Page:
Cisco Unveils High-speed Wireless LAN Strategy

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Cisco this week unveiled a new enterprise wireless LAN access point and its long-awaited strategy for the high-speed 802.11a wireless technology known as Wi-Fi5.

The networking hardware vendor launched the Aironet 1200 series access point, a dual-radio platform that supports both 802.11b, a.k.a. Wi-Fi, and 802.11a, said Ron Seide, product line manager for Cisco's wireless networking business unit. The platform also is designed to be upgradeable to support the newer 802.11g wireless LAN standard when product becomes available, Seide said.

Wireless LAN access points and network interface cards based on the popular 802.11b standard operate in the 2.4GHz range at 11 Mbps. APs and NICs based on the 802.11a standard operate in the 5GHz range at 54 Mbps. But products based on the two standards are not interoperable.

Because products based on the two standards are not interoperable, many clients have delayed broad implementations of wireless LANs to see which standard wins out, said Gary Berzack, CEO of New York-based wireless specialist Tribeca Technologies. Berzack said Cisco's new 1200 series access point will allay the fears of those clients.

"Now I can have answers for those people," Berzack said. "The fact that a market leader has identified its strategy will make a lot of clients more comfortable with wireless LANs."

The lack of interoperability between 802.11b and 802.11a has led to the development of the 802.11g standard. Products based on the 802.11g standard, expected in the first quarter of 2003, would operate in the 2.4GHz range at 54 Mbps. APs and NICs based on 802.11g would be interoperable with 802.11b products, since they operate in the same frequency.

The 1200 series will provide enterprise clients with flexibility, Berzack said. "If they're not sure which standard they will go with, I can tell them to buy this box," he said.

The new access point is available now equipped with 802.11b with a slot for an 802.11a radio card. The 802.11a cards are slated to be available in August, Seide said. When those cards are available, the access point can be converted to run 802.11a only, or run both 802.11b and 802.11a simultaneously, he said. And when 802.11g products become available, the AP can be upgraded to run 802.11g and 802.11a, he added.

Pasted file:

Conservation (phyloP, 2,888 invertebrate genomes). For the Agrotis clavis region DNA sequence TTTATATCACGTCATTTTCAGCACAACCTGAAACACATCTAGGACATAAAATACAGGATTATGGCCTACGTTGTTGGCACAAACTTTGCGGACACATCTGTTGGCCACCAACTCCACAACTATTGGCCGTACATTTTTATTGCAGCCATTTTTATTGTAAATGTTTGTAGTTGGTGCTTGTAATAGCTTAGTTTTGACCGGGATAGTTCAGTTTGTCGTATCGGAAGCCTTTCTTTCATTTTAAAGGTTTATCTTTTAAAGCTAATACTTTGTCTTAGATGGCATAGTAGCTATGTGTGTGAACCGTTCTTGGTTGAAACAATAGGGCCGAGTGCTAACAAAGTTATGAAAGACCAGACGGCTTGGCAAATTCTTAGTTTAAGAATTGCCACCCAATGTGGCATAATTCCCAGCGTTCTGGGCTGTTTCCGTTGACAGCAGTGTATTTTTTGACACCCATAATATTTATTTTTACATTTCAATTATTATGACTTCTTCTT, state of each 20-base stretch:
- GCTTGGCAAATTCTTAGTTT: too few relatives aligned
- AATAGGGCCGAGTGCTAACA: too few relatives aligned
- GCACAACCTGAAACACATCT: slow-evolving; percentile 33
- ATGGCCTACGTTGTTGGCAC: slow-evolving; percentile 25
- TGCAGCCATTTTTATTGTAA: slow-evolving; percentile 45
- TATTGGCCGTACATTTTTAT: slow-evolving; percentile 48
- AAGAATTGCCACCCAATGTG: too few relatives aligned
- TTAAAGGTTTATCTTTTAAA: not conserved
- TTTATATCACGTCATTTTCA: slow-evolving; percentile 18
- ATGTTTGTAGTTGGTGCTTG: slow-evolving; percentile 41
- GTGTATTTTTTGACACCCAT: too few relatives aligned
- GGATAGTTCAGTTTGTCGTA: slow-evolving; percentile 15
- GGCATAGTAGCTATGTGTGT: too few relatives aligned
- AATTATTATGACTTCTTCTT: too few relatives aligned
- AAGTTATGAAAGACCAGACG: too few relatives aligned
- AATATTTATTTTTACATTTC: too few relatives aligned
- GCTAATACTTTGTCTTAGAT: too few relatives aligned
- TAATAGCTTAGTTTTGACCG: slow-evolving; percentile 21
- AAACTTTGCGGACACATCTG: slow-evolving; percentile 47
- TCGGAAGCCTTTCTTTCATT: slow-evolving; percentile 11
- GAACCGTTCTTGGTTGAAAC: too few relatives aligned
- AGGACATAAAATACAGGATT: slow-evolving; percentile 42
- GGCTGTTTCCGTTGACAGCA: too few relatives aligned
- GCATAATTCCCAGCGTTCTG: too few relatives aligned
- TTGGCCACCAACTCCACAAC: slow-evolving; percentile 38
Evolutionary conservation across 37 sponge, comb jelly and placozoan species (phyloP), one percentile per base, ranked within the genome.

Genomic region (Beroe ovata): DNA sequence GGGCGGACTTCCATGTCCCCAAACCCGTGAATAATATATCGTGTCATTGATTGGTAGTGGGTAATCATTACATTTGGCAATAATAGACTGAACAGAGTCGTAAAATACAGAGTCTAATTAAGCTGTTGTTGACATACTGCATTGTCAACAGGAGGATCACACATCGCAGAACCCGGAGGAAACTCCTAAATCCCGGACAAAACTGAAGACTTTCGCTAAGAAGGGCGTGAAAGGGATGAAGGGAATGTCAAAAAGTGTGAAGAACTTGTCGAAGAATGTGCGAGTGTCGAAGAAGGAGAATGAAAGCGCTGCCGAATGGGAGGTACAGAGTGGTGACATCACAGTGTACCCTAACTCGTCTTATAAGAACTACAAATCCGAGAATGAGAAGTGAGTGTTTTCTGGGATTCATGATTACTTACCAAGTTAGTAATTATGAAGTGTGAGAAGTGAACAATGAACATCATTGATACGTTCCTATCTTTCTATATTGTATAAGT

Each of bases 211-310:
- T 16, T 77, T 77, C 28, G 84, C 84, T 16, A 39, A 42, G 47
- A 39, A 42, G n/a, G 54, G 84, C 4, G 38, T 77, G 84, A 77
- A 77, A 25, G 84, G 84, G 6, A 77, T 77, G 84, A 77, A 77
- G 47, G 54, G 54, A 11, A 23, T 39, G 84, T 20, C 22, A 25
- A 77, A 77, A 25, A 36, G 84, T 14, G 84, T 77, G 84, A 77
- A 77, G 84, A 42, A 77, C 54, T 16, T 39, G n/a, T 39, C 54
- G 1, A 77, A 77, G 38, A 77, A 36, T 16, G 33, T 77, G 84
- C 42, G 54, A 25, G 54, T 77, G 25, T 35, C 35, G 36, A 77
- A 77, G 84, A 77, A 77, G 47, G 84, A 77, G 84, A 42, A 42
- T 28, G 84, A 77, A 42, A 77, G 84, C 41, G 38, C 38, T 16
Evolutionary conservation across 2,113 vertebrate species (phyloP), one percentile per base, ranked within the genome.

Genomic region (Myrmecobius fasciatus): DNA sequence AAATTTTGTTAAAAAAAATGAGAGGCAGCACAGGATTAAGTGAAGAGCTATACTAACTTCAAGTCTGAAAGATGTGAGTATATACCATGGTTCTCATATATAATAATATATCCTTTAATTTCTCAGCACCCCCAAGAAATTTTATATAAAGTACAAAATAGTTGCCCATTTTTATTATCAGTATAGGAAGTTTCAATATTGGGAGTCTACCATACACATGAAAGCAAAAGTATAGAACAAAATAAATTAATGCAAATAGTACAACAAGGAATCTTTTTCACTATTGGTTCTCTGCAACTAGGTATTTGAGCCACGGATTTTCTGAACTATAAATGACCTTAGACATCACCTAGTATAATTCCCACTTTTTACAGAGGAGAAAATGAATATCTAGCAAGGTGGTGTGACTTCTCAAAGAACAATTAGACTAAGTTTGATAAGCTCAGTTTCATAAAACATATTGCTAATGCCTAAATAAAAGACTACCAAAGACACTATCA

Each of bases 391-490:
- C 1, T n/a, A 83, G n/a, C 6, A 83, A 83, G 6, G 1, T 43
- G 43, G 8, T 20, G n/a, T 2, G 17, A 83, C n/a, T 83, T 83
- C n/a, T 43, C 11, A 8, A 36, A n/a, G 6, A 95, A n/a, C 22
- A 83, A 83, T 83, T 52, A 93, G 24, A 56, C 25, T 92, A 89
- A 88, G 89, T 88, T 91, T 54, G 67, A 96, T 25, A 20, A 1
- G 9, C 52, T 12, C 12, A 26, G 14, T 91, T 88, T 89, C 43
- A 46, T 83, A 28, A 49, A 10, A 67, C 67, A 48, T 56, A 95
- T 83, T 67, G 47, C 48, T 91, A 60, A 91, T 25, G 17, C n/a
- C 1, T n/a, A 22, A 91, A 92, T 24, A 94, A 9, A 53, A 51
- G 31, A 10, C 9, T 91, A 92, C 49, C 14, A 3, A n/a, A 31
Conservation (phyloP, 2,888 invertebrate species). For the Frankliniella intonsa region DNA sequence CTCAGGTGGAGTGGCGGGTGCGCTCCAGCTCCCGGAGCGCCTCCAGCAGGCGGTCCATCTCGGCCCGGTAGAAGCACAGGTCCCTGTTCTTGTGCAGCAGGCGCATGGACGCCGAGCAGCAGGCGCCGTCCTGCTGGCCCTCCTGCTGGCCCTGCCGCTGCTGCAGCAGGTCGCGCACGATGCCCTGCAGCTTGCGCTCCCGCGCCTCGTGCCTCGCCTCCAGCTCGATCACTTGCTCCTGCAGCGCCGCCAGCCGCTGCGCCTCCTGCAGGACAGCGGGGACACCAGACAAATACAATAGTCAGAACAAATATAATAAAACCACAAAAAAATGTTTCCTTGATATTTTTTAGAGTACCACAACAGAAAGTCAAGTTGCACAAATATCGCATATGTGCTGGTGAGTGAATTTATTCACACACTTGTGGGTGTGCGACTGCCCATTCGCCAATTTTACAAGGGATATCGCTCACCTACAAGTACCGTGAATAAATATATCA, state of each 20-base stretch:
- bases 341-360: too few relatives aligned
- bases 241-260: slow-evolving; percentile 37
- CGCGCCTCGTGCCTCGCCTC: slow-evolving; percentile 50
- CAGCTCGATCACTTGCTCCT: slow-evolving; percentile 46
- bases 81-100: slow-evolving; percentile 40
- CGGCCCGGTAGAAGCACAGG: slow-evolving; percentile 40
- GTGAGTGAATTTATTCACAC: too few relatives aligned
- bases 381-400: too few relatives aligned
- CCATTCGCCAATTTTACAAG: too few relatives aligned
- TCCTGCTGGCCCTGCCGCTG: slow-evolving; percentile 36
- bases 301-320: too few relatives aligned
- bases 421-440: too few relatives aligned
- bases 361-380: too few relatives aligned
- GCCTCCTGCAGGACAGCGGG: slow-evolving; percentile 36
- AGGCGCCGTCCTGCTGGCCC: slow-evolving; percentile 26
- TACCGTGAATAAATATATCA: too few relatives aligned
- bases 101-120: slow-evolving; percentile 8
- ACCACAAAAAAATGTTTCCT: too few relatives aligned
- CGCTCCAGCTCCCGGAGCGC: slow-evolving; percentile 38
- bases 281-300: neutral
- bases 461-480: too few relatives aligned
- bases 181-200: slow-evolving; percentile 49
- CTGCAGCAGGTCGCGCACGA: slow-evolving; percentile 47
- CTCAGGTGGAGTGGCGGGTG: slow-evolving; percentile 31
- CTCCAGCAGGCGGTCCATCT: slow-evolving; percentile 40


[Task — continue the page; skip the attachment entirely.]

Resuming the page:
The 1200 is designed to be appropriate for any installation, Seide said. The aluminum-casing and sleek design of the access point makes it appropriate for office environments as well as the tougher environments of warehouses and industrial facilities. The ruggedized access point can operate in temperatures from -20 degrees C to 55 degrees C, he said.

The flexible nature of the 1200 access point is designed with solution provider partners in mind, Seide said. "Now we have one enterprise device that can handle it all," he said. "Our partners can become experts on this one platform and serve the needs of clients in almost any setting, and they can keep going back to enhance the value of the product with upgrades."

The 1200 series access point is available now with a list price of $999 equipped with 802.11b. An 802.11a only model will be priced at $1,349. A combo 802.11a and 802.11b model will be priced at $1,499. The 802.11a NICS will list at $229.

While the new Cisco access points are priced considerably higher than many other wireless LAN access points on the market, they are competitive, Seide added.

"Just as it has already with wired Ethernet products, the market for wireless Ethernet products is bipolarizing," he said. "There are a lot of companies producing low-priced access points that do a fine job for the small office or home environment, but they are not enterprise-class products."

The Cisco access points support security, quality of service and mobility features, and can be configured, managed and upgraded remotely, he said.

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